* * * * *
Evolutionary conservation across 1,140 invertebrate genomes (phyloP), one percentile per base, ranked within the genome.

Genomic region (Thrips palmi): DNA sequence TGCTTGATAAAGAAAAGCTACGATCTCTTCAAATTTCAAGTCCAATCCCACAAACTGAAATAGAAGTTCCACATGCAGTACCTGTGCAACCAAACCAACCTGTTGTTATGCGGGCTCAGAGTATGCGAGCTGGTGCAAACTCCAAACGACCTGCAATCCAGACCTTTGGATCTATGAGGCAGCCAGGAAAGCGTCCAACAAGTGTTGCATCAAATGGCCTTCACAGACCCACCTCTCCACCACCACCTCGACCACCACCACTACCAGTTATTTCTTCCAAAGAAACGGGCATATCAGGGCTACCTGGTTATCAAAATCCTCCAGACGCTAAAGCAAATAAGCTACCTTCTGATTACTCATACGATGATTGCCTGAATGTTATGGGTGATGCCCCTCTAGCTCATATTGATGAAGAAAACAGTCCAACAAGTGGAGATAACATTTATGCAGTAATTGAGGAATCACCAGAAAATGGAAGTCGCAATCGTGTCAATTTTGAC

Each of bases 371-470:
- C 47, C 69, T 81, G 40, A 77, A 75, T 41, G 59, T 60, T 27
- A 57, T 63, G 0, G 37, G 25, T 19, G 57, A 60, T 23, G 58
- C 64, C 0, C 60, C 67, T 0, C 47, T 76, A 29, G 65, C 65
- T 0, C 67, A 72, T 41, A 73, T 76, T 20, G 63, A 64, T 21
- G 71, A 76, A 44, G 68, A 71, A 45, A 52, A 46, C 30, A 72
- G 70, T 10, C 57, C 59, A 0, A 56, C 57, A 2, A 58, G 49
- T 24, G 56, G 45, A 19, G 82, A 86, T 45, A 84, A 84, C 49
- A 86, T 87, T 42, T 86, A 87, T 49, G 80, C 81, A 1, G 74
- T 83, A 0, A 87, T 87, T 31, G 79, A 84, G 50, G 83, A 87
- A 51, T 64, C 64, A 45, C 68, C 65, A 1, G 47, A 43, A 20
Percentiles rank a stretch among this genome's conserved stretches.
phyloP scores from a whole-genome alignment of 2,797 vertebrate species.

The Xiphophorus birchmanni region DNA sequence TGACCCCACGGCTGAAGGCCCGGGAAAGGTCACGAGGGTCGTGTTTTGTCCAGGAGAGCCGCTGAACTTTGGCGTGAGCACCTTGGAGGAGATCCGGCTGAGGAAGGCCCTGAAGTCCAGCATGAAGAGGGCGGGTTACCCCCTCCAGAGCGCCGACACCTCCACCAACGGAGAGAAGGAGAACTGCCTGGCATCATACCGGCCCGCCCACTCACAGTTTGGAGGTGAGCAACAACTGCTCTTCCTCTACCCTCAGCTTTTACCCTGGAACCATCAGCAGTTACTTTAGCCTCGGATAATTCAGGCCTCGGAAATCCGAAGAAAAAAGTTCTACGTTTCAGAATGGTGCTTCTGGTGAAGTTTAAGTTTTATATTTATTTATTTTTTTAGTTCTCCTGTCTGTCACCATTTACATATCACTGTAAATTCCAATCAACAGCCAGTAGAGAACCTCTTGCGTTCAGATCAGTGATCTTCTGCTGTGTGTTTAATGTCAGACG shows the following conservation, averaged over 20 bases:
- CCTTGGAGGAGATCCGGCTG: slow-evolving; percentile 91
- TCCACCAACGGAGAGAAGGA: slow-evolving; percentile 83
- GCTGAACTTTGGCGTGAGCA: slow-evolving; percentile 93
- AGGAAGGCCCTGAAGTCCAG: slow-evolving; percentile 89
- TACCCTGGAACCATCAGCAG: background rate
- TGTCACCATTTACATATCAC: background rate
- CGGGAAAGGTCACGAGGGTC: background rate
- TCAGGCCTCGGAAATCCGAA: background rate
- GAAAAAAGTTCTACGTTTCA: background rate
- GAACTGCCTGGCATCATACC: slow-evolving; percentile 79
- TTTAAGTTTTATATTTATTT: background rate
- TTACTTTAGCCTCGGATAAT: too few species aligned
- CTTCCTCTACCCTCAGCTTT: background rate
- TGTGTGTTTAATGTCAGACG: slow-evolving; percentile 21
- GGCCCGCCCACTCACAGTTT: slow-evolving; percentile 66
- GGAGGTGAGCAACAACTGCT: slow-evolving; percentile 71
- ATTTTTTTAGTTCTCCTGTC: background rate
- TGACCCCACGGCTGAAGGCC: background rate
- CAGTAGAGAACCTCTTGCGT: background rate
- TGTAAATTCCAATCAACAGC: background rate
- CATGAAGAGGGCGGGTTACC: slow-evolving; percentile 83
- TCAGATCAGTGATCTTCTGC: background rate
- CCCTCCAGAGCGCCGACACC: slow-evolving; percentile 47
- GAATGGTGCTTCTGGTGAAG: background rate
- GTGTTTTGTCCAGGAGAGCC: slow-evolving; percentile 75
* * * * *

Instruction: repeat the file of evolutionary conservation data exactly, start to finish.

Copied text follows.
Evolutionary conservation across 1,140 invertebrate genomes (phyloP), one percentile per base, ranked within the genome.

Genomic region (Thrips palmi): DNA sequence TGCTTGATAAAGAAAAGCTACGATCTCTTCAAATTTCAAGTCCAATCCCACAAACTGAAATAGAAGTTCCACATGCAGTACCTGTGCAACCAAACCAACCTGTTGTTATGCGGGCTCAGAGTATGCGAGCTGGTGCAAACTCCAAACGACCTGCAATCCAGACCTTTGGATCTATGAGGCAGCCAGGAAAGCGTCCAACAAGTGTTGCATCAAATGGCCTTCACAGACCCACCTCTCCACCACCACCTCGACCACCACCACTACCAGTTATTTCTTCCAAAGAAACGGGCATATCAGGGCTACCTGGTTATCAAAATCCTCCAGACGCTAAAGCAAATAAGCTACCTTCTGATTACTCATACGATGATTGCCTGAATGTTATGGGTGATGCCCCTCTAGCTCATATTGATGAAGAAAACAGTCCAACAAGTGGAGATAACATTTATGCAGTAATTGAGGAATCACCAGAAAATGGAAGTCGCAATCGTGTCAATTTTGAC

Each of bases 371-470:
- C 47, C 69, T 81, G 40, A 77, A 75, T 41, G 59, T 60, T 27
- A 57, T 63, G 0, G 37, G 25, T 19, G 57, A 60, T 23, G 58
- C 64, C 0, C 60, C 67, T 0, C 47, T 76, A 29, G 65, C 65
- T 0, C 67, A 72, T 41, A 73, T 76, T 20, G 63, A 64, T 21
- G 71, A 76, A 44, G 68, A 71, A 45, A 52, A 46, C 30, A 72
- G 70, T 10, C 57, C 59, A 0, A 56, C 57, A 2, A 58, G 49
- T 24, G 56, G 45, A 19, G 82, A 86, T 45, A 84, A 84, C 49
- A 86, T 87, T 42, T 86, A 87, T 49, G 80, C 81, A 1, G 74
- T 83, A 0, A 87, T 87, T 31, G 79, A 84, G 50, G 83, A 87
- A 51, T 64, C 64, A 45, C 68, C 65, A 1, G 47, A 43, A 20
Percentiles rank a stretch among this genome's conserved stretches.
phyloP scores from a whole-genome alignment of 2,797 vertebrate species.

The Xiphophorus birchmanni region DNA sequence TGACCCCACGGCTGAAGGCCCGGGAAAGGTCACGAGGGTCGTGTTTTGTCCAGGAGAGCCGCTGAACTTTGGCGTGAGCACCTTGGAGGAGATCCGGCTGAGGAAGGCCCTGAAGTCCAGCATGAAGAGGGCGGGTTACCCCCTCCAGAGCGCCGACACCTCCACCAACGGAGAGAAGGAGAACTGCCTGGCATCATACCGGCCCGCCCACTCACAGTTTGGAGGTGAGCAACAACTGCTCTTCCTCTACCCTCAGCTTTTACCCTGGAACCATCAGCAGTTACTTTAGCCTCGGATAATTCAGGCCTCGGAAATCCGAAGAAAAAAGTTCTACGTTTCAGAATGGTGCTTCTGGTGAAGTTTAAGTTTTATATTTATTTATTTTTTTAGTTCTCCTGTCTGTCACCATTTACATATCACTGTAAATTCCAATCAACAGCCAGTAGAGAACCTCTTGCGTTCAGATCAGTGATCTTCTGCTGTGTGTTTAATGTCAGACG shows the following conservation, averaged over 20 bases:
- CCTTGGAGGAGATCCGGCTG: slow-evolving; percentile 91
- TCCACCAACGGAGAGAAGGA: slow-evolving; percentile 83
- GCTGAACTTTGGCGTGAGCA: slow-evolving; percentile 93
- AGGAAGGCCCTGAAGTCCAG: slow-evolving; percentile 89
- TACCCTGGAACCATCAGCAG: background rate
- TGTCACCATTTACATATCAC: background rate
- CGGGAAAGGTCACGAGGGTC: background rate
- TCAGGCCTCGGAAATCCGAA: background rate
- GAAAAAAGTTCTACGTTTCA: background rate
- GAACTGCCTGGCATCATACC: slow-evolving; percentile 79
- TTTAAGTTTTATATTTATTT: background rate
- TTACTTTAGCCTCGGATAAT: too few species aligned
- CTTCCTCTACCCTCAGCTTT: background rate
- TGTGTGTTTAATGTCAGACG: slow-evolving; percentile 21
- GGCCCGCCCACTCACAGTTT: slow-evolving; percentile 66
- GGAGGTGAGCAACAACTGCT: slow-evolving; percentile 71
- ATTTTTTTAGTTCTCCTGTC: background rate
- TGACCCCACGGCTGAAGGCC: background rate
- CAGTAGAGAACCTCTTGCGT: background rate
- TGTAAATTCCAATCAACAGC: background rate
- CATGAAGAGGGCGGGTTACC: slow-evolving; percentile 83
- TCAGATCAGTGATCTTCTGC: background rate
- CCCTCCAGAGCGCCGACACC: slow-evolving; percentile 47
- GAATGGTGCTTCTGGTGAAG: background rate
- GTGTTTTGTCCAGGAGAGCC: slow-evolving; percentile 75